Deploying OpenStack in the cloud and the data center

Build, Build, Build

Your Own Cluster

What the MAAS developers mean when they say "cluster" does not necessarily match what admins usually mean. This is not about a cluster of multiple MAAS nodes, but of all the hardware nodes that belong to a MAAS setup (i.e., what the MAAS server in question manages). For MAAS to be able to roll out OpenStack, you need to define the basic properties of the MAAS server for the MAAS cluster. The tasks include, in particular, the server's network configuration and enabling DHCP and DNS.

Clicking on Clusters and choosing Cluster master in the Cluster field takes you directly to the appropriate MAAS server configuration. If the MAAS server has only one NIC, such as the example here, it is the only one shown. If you now mouse over this box, an editing symbol appears that allows you to edit the entry. You need to configure the MAAS server so it provides DHCP for the private network and sends DNS entries. You also need to enter the default gateway in the Router IP field, which MAAS and the individual cloud server can use to reach the Internet.

Further down, you also need to configure the IP network that MAAS will use to allocate IP addresses to the hardware nodes (Figure 2). Note that:

  • MAAS uses dynamic range as a pool of IPs to which new nodes are dynamically allocated when first inventoried. You need at least 60 addresses in a new setup, in addition to the number of nodes reserved in total from the outset.
  • The static range is the range of IP addresses to which nodes are permanently allocated after installation. The documentation recommends specifying at least 20 IP addresses, which is slightly oversized for the current example.
  • The floating range is not a MAAS parameter; it should nevertheless be specified. MAAS later takes the IP addresses that it uses for public IP addresses in OpenStack from this range. By defining them at this point, you can make sure that the addresses are not accidentally used in node management as part of the two other pools.

A final click on Save stores the settings. After completing the download of the Ubuntu image (Images tab), MAAS is now ready for use.

Figure 2: When you set up the cluster master, it makes sense to set the IP ranges for static, dynamic, and floating IPs from the outset.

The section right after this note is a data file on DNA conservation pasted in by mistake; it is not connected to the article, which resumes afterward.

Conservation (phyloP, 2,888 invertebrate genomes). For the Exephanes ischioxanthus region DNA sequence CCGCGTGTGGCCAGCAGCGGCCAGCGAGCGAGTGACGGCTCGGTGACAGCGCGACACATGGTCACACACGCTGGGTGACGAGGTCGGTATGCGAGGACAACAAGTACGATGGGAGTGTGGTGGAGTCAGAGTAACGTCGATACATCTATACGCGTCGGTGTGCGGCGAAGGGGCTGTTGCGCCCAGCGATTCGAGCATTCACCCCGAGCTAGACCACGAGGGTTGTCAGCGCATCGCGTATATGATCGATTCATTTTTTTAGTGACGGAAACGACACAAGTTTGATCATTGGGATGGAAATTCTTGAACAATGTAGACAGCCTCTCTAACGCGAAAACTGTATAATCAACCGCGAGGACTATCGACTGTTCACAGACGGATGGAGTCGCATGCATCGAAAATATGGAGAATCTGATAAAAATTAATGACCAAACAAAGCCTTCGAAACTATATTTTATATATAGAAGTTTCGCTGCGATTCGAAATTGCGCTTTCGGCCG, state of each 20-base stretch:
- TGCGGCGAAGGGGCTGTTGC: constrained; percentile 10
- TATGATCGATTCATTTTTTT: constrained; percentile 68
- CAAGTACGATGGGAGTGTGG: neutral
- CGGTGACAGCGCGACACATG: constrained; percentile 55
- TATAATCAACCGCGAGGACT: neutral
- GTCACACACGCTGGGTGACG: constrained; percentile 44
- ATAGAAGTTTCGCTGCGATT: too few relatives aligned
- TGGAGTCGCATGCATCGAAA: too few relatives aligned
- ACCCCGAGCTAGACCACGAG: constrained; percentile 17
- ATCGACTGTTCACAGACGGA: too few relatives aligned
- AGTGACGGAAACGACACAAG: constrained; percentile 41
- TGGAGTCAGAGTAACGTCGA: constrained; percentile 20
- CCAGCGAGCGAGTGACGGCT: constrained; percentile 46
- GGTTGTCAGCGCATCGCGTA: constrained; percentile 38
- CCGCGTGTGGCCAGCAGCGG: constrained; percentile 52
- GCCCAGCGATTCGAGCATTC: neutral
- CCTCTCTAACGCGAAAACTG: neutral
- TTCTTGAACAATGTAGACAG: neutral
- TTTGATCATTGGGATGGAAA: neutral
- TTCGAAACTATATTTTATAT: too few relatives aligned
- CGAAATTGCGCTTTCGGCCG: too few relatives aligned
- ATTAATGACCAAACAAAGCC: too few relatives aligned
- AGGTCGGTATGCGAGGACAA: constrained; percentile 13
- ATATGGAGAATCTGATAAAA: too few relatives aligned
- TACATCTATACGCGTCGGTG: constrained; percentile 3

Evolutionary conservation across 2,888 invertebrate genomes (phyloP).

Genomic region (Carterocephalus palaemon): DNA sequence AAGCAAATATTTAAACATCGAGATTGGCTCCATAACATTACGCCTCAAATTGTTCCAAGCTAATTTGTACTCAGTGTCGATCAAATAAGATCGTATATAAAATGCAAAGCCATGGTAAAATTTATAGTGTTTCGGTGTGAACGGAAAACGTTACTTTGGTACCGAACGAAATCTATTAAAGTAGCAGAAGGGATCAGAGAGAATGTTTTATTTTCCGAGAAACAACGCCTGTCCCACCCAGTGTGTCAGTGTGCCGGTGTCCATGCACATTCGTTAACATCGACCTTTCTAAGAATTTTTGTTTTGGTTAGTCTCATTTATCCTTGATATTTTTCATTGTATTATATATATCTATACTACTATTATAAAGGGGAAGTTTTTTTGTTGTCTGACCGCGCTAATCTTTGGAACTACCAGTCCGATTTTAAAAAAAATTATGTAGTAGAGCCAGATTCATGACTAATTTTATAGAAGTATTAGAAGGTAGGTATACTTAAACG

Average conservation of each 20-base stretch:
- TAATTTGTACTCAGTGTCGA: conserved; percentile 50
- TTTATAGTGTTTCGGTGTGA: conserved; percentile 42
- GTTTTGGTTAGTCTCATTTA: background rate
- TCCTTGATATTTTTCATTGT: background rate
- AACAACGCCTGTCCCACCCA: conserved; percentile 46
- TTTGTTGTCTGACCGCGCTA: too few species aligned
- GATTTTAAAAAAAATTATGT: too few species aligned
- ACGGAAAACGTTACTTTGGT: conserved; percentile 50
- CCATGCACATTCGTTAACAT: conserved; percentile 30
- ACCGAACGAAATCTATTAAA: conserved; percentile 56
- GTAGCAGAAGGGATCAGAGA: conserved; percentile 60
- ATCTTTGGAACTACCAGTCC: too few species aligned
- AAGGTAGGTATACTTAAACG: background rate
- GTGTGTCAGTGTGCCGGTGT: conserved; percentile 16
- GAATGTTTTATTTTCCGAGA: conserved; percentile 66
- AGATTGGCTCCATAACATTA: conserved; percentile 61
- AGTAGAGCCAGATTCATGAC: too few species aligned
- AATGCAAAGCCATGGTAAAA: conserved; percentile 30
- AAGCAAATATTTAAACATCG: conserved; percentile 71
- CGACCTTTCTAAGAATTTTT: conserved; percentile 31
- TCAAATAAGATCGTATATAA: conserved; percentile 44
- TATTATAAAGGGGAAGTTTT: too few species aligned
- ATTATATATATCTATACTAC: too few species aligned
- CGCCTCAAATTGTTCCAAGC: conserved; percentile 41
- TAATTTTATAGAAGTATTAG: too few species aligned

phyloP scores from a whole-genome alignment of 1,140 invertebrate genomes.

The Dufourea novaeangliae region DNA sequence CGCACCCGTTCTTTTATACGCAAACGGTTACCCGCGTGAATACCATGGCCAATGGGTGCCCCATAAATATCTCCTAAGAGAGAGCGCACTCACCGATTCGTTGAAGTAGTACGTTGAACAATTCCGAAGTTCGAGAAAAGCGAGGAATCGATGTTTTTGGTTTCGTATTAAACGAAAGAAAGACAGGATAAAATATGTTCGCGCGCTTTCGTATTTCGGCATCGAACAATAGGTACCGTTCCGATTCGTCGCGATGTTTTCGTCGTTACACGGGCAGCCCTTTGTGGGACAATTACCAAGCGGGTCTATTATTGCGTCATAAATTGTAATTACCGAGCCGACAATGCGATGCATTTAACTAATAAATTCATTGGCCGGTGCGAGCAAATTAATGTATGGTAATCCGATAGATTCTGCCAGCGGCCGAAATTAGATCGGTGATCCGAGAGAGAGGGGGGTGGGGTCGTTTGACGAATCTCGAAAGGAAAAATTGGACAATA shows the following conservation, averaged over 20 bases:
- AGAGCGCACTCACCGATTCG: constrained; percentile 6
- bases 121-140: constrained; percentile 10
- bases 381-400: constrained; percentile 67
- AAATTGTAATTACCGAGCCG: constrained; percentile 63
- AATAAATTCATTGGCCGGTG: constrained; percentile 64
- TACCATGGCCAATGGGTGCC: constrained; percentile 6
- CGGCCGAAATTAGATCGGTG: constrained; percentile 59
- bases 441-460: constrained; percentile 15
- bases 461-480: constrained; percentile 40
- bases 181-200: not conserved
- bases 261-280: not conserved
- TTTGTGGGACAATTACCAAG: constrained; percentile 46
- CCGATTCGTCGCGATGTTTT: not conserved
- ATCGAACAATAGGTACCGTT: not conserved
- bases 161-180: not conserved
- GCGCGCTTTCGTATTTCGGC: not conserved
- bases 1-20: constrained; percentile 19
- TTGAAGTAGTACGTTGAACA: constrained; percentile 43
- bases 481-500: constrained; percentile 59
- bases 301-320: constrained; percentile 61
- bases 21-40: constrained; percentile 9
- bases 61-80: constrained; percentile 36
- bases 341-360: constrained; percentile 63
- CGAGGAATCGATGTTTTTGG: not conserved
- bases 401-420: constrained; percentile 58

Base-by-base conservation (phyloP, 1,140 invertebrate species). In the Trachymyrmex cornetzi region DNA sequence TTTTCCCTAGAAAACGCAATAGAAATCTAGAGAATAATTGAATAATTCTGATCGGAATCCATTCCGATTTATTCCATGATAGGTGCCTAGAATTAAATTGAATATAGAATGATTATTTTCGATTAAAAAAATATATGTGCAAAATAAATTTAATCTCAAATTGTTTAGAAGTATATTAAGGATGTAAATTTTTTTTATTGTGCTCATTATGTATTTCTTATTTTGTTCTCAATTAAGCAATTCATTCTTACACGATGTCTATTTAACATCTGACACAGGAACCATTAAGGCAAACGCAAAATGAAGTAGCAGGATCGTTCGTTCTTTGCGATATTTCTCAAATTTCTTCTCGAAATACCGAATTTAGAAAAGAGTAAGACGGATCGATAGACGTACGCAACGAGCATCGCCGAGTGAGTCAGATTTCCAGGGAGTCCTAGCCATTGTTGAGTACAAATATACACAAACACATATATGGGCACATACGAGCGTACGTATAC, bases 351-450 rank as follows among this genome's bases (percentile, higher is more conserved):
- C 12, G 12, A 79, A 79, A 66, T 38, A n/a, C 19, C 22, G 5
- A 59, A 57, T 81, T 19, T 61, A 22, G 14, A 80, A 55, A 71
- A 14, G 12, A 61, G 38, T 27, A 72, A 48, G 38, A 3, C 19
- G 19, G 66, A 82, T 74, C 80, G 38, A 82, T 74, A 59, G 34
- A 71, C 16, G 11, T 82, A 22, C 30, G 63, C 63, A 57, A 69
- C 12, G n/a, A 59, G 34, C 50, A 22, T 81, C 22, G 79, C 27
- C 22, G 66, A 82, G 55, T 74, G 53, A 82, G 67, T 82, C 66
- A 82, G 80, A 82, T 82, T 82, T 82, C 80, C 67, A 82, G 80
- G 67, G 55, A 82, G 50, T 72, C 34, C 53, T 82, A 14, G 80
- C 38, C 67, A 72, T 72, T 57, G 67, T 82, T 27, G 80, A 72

In the next step, you need to introduce your other computers to the now-configured instance of MAAS. Each node except for MAAS itself should be configured so that it automatically boots via PXE (Figure 3). After making sure that this is the case, start up the nodes individually (i.e., the other VMs in this example). They gradually boot to an inventorying image specially offered by MAAS and then appear in the MAAS node list (Nodes tab).

Figure 3: Depending on the nature of the individual MAAS nodes, you need to store details of how to control them remotely in MAAS.

For the four servers now listed in MAAS, you then individually define what kind of systems they are. MAAS needs this information to take control of the server (e.g., to reboot it via IPMI).

The Power Type drop-down for each server allows this configuration. Depending on the selected value, fields for different parameters that you need to fill out for each server now appear below the drop-down menus. In this specific example, where the MAAS servers exist as VMs on a Linux system and are managed by Virsh, the type would be Virsh (virtual systems) .

In the Power Address field, the entry could then be qemu+ssh://ubuntu @ ; the value for Power ID would be openstack01 , and the Power password would be the password for the ubuntu user on the virtualization host. If you are using physical systems instead of VMs, you need to tell MAAS how to dock with their out-of-band management interfaces (Figure 3).

Back in the Nodes tab, select all the nodes listed in the next step and then select Take action | Commission in the drop-down menu at top right. Once all the machines have a Ready Status, it is time for the hard work. For each node, you need to check whether the network configuration of the system is working. The first NIC in the server should appear on the Details page for the node; it should be connected with the private network, and the value in the IP Address field should be Auto assign . The system with two NICs should also display the second NIC as connected to the private network, but the IP address entry should read Unconfigured .

Firing Up Autopilot

The next step takes you back to the MAAS server command line. The commands

sudo apt-get install openstack
sudo JUJU_BOOTSTRAP_TO=<Autopilot-Host> openstack-install

send the packages required for OpenStack to the MAAS server and ensure that OpenStack Autopilot is automatically rolled out to the intended host, so <Autopilot-Host> should be adapted accordingly.

During setup, openstack-install asks you which mode you want to use for the OpenStack installation. Landscape OpenStack Autopilot is the correct answer. Your responses to the questions posed by the installer are determined by your local environment. At the end, the program asks for the MAAS server IP address and the user-specific API key for MAAS – this can be found in the user settings, which are accessible from the top-right button in MAAS.

As soon as the action is completed successfully, openstack-install shows you a link, which you should open in your browser; you are then treated for the first time to a view of a finished Landscape with OpenStack integrated (Figure 4).

Figure 4: After setting up MAAS and Autopilot, Landscape becomes available: OpenStack at the push of a button.

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